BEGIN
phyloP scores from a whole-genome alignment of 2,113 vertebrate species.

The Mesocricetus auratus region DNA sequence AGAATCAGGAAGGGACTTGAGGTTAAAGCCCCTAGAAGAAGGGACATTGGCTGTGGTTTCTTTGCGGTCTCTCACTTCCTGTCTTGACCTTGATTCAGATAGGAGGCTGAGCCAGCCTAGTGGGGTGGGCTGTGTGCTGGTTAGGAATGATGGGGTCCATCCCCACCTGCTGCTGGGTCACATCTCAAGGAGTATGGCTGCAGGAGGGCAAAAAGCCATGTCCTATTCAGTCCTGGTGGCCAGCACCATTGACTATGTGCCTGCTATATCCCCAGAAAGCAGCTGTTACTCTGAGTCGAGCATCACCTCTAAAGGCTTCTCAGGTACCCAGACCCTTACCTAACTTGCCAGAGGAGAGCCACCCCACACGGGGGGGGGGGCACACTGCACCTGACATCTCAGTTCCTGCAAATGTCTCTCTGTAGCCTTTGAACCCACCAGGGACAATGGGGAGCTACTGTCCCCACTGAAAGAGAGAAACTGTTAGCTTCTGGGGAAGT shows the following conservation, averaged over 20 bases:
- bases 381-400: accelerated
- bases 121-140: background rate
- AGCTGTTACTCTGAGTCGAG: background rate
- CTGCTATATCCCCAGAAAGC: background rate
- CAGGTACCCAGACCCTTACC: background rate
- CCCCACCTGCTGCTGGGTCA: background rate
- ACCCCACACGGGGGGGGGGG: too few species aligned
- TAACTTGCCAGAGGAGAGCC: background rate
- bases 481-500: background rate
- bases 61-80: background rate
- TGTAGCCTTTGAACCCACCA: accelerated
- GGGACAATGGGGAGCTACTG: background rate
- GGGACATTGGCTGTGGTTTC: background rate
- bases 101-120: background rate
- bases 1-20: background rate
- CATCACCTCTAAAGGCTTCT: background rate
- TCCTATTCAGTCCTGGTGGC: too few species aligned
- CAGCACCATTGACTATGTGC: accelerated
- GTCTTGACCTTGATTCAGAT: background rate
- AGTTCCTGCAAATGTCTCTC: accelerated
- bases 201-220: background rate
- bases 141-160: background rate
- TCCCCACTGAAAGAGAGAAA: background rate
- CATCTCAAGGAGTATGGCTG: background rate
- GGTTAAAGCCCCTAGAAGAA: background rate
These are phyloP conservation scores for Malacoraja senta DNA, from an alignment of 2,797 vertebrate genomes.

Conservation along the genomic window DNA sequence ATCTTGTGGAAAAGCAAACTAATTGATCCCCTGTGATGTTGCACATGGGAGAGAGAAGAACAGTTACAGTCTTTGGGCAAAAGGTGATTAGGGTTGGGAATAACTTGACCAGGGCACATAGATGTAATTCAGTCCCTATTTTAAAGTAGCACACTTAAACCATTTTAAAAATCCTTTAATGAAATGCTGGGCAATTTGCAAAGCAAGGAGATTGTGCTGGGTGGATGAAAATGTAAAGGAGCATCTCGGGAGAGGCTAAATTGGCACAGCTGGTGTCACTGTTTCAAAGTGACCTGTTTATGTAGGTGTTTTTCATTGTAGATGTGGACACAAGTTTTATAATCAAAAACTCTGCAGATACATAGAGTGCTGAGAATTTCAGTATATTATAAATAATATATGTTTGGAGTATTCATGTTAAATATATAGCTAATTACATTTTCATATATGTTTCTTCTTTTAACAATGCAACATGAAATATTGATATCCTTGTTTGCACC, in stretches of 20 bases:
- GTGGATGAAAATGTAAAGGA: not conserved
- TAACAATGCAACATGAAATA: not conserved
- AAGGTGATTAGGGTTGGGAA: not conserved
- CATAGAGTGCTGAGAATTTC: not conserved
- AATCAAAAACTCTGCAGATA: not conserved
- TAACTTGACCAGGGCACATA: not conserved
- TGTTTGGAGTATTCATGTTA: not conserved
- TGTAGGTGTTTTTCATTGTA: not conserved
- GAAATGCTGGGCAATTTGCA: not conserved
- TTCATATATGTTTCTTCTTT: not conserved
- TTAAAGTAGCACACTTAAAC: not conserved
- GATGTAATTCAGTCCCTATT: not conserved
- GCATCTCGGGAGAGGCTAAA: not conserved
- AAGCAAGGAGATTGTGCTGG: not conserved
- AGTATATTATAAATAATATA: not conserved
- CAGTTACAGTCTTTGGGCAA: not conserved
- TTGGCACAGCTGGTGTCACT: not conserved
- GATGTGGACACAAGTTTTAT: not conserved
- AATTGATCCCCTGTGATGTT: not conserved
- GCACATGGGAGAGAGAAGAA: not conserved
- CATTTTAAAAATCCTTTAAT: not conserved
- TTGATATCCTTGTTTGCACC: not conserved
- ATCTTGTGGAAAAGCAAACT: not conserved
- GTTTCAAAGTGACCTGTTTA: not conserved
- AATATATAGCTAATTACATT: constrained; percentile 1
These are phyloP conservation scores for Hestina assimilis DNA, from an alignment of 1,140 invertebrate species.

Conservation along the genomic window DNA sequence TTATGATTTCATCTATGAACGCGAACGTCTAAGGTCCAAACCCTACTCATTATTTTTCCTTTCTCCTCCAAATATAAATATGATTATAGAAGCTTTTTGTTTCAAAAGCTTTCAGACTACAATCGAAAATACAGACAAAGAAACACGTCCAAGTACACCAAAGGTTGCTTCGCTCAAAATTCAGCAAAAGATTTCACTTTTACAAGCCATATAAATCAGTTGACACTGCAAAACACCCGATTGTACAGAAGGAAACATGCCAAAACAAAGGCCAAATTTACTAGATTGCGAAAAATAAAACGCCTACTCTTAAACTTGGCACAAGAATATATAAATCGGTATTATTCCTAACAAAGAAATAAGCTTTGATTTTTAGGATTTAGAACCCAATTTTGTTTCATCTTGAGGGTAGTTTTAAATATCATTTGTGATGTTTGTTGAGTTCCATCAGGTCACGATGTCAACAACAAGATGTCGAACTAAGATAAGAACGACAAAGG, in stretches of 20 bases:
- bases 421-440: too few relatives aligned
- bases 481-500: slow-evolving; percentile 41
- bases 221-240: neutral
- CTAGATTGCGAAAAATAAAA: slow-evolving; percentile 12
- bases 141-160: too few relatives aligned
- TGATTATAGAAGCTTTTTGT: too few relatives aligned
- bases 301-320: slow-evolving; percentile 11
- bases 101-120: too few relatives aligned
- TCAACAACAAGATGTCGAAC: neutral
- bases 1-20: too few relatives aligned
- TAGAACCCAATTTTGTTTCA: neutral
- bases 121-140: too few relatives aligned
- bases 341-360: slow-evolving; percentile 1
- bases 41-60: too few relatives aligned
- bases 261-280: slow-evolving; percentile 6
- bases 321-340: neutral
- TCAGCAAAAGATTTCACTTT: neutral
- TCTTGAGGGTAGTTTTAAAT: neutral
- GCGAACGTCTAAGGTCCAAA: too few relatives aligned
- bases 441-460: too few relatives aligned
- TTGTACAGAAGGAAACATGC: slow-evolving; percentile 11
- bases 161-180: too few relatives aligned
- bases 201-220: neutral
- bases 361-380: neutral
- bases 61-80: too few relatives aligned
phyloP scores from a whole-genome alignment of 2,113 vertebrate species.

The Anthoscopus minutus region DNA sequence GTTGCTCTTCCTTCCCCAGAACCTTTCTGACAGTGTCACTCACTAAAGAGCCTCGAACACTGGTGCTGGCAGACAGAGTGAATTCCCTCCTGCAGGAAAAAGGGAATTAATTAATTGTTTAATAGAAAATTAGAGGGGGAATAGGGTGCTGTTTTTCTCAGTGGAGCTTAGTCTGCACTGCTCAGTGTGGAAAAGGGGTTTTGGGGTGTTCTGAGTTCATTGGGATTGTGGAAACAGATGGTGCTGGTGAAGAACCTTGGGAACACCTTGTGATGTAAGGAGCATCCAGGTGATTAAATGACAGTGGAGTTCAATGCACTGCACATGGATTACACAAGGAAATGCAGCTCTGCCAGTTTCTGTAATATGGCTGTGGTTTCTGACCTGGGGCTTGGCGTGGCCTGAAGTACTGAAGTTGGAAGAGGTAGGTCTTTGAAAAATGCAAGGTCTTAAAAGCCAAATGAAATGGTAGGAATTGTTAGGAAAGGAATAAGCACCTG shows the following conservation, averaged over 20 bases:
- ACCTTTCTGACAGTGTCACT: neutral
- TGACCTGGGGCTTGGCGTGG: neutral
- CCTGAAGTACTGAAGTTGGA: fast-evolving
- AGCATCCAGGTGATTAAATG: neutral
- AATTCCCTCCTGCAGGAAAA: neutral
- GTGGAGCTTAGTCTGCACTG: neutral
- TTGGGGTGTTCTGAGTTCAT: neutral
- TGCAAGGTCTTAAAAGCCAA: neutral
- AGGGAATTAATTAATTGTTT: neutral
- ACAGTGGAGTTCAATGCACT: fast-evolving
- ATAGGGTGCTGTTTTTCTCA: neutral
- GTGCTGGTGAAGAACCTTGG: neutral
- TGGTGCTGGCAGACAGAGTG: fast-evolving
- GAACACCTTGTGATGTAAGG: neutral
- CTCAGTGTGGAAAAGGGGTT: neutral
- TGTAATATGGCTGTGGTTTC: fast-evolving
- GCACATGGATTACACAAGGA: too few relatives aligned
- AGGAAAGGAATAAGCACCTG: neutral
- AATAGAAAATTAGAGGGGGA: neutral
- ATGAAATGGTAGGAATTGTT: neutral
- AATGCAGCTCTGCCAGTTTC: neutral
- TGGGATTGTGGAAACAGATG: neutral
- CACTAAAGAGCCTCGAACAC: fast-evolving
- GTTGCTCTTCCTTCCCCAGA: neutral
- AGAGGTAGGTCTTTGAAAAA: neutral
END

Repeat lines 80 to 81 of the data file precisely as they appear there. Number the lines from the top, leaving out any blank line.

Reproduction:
- bases 361-380: neutral
- bases 61-80: too few relatives aligned